The Arizona Game and Fish Commission (Commission) voted unanimously on Sept. 6, 2013 to pass a resolution requesting that the Department of Interior and the U.S. Fish and Wildlife Service (Service) hold at least one public meeting in Arizona as part of the scoping hearings on the expansion of Mexican wolf conservation.
Currently, the Service has proposed to hold public meetings on the proposed rule to delist gray wolves and reclassify the Mexican wolf only in Washington, D.C., Sacramento, Calif. and Albuquerque, N.M., and not in Arizona, one of the two states most directly affected by Mexican wolves and most involved in on-the-ground management of the population.
The department, in addition to other interested stakeholders, requested this week that at least one public hearing be held in an Arizona community that is geographically located within the current Mexican wolf experimental population area.
To view the resolution and the Commission’s request letter to the federal agencies, visit www.azgfd.gov/wolf.
The Service recently announced a 45-day extension to the comment period for both the proposed revision to the Mexican wolf’s 10(j) nonessential experimental population rule and the proposed rule to delist gray wolves in the U.S. with an accompanying proposal to list the Mexican wolf as an endangered subspecies of gray wolf.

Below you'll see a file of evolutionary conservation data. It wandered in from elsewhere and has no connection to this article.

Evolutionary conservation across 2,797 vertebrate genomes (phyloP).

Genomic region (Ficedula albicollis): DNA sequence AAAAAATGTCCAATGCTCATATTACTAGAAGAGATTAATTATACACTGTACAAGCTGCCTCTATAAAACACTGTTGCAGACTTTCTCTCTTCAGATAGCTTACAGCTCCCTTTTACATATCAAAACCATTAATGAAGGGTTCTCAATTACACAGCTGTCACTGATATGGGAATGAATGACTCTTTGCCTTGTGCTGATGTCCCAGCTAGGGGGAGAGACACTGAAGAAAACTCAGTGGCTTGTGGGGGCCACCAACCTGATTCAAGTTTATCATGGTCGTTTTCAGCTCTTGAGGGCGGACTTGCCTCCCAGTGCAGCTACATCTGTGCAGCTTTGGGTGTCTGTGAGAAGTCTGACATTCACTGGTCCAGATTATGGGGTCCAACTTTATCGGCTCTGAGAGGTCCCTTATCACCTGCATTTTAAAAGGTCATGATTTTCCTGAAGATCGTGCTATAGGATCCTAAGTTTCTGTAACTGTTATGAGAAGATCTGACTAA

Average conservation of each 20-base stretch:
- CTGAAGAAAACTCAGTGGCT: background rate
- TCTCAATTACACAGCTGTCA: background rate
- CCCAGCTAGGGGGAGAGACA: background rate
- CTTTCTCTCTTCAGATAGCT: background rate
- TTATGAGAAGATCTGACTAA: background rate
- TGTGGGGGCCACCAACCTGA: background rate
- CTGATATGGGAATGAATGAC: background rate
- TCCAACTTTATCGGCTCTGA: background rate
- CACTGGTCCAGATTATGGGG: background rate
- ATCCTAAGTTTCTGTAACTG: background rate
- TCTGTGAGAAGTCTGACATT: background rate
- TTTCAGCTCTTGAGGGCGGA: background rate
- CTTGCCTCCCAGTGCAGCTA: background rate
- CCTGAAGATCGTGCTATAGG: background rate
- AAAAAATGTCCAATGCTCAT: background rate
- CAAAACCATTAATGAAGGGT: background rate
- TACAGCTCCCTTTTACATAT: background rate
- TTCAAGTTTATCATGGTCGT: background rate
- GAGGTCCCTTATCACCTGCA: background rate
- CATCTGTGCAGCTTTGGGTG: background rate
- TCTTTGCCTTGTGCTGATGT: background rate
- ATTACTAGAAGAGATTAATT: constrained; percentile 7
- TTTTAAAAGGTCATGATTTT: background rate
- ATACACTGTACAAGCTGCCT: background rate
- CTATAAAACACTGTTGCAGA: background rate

The Arizona Game and Fish Department will be submitting comments on both proposed rules. More information on the comment period extension, proposed rules and how to submit comments to the Service is available at www.regulations.gov under Docket No. FWS-HQ-ES-2013-0073 and Docket No. FWS-R2-ES-2013-0056.
The new deadline for public comment on both of these proposed rules is Oct. 28, 2013.
The Mexican wolf reintroduction program began in 1998. The 2012 year-end population count showed a minimum of 75 wolves roaming Arizona and New Mexico, up from 58 wolves in 2011.
Logo courtesy Arizona Game and Fish Department